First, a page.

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Ford Transit Connect Concept

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March 22, 2008

Ford Transit Connect Concept

Ford Transit Connect Concept

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March 23, 2008 The design of taxis, which are still largely based on passenger sedans, is coming in for a lot of attention recently, with the CityCab a stand-out. Now comes a fresh take on taxis from the the New York Auto Show. When cities ran out of horizontal space at the turn of the 20th century, architects started to build upward. The Transit Connect Taxi concept builds an existing European design and brings that same idea to the streets, changing the shape of the space, making it taller with a smaller and narrow footprint. The resultant cavernous interior has all mod cons plus a huge display detaling the progress of your journey on a user-configurable map.

“Taxis are an important part of the urban landscape, and the TransitConnect Taxi concept represents a potential game-changer, given its small footprint, comfortable, spacious interior, fuel-efficient engine and affordability," said Mark Fields, president of Ford, The Americas. "We're interested to see how people react."

Ford has been a leader in the taxi business for decades. The Ford Crown Victoria is the leader in the taxi market in cities throughout the U.S.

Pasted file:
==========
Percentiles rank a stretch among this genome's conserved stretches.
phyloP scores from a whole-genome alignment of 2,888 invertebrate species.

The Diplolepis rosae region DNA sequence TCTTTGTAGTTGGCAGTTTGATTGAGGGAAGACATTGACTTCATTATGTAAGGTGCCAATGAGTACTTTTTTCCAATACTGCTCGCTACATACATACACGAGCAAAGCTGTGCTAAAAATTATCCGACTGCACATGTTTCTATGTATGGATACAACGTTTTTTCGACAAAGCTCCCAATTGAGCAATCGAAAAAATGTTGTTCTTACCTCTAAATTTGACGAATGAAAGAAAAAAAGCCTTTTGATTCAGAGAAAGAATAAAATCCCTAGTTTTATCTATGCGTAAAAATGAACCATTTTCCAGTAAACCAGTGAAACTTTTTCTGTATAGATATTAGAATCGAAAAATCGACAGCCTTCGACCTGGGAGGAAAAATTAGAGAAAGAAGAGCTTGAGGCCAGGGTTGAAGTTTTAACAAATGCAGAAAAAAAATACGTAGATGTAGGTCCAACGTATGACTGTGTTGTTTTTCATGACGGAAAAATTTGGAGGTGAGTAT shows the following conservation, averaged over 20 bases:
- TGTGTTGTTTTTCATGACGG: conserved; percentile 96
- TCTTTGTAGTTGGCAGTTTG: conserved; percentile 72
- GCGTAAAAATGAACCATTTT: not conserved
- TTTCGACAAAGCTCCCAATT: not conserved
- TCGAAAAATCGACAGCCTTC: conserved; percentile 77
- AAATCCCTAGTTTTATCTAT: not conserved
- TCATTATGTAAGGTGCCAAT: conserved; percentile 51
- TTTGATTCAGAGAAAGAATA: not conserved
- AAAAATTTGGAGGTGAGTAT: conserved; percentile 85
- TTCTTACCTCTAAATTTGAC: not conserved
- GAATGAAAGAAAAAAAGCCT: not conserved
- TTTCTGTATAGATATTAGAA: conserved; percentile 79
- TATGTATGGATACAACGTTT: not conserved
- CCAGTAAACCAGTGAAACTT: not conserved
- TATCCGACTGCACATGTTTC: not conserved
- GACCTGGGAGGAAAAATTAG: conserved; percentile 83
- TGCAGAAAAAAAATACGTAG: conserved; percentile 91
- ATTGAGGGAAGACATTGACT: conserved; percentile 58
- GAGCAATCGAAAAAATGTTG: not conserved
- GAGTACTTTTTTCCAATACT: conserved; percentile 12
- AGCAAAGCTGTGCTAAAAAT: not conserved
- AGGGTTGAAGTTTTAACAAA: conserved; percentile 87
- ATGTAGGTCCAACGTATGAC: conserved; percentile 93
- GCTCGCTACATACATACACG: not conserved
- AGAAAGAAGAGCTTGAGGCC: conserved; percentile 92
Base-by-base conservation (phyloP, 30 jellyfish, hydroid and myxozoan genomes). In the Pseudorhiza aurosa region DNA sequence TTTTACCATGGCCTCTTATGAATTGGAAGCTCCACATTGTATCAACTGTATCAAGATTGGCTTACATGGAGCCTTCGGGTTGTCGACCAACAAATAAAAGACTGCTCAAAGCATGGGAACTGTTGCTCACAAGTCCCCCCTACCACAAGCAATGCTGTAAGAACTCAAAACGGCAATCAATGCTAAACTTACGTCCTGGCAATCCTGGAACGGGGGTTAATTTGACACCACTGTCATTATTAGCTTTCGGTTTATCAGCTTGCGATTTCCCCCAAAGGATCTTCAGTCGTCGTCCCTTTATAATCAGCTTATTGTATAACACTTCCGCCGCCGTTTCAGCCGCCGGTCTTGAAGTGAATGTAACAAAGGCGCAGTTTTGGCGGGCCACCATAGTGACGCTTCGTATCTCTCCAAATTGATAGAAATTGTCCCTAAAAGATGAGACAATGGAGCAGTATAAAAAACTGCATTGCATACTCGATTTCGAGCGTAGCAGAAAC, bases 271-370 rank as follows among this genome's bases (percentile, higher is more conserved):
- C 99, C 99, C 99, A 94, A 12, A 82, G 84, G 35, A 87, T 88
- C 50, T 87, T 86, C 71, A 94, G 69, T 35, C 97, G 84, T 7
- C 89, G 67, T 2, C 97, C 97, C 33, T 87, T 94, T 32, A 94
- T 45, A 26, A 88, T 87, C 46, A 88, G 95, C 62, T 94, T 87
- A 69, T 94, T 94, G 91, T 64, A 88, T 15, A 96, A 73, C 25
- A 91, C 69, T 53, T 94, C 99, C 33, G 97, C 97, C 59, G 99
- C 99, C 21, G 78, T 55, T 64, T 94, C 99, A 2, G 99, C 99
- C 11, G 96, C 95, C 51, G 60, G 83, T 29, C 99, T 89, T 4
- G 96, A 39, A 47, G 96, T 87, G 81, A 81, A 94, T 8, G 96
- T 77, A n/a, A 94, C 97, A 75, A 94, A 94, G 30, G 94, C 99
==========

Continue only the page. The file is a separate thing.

Ford also was the first manufacturer to introduce gas-electric hybrid-powered taxis into North American fleets with the launch of the Ford Escape Hybrid in San Francisco and New York City in early 2005. Today, New York's Escape hybrid fleet has grown to more than 800, including the original 18 that joined the fleet in 2005, still running with the original nickel-metal hydride batteries intact.

The Transit Connect Taxi concept offers a new perspective on how to move people and their gear through congested city streets - more cleanly, efficiently and with new technology that could revolutionize the taxi industry.

Built on a dedicated, commercial vehicle platform and tested to Ford's toughest truck standards, Transit Connect is specially made to meet the extreme demands of taxi service.

With its standard, 2.0-liter, four-cylinder engine and automatic transmission, Transit Connect delivers estimated fuel economy of 19 mpg in the city -- a more than 30 percent improvement in fuel economy and nearly 90 percent lower tailpipe emissions than many of today's traditional taxis.

Transit Connect blends well into cityscapes. Its smart, vertical stacked design is able to accommodate three rear-cab passengers and 75 cu. ft. of parcels -- in part because it emulates the city skyline that surrounds it.

In addition to its new shape, the Transit Connect Taxi concept's paint scheme and expressive graphic treatment lend it unique personality. Designers didn't abandon iconic yellow paint - but they did change the formula to a more modern hue that contrasts with deep gray, molded-in-color fender flares as well as front and rear fascias that serve dual duty as impact-resistant bumpers.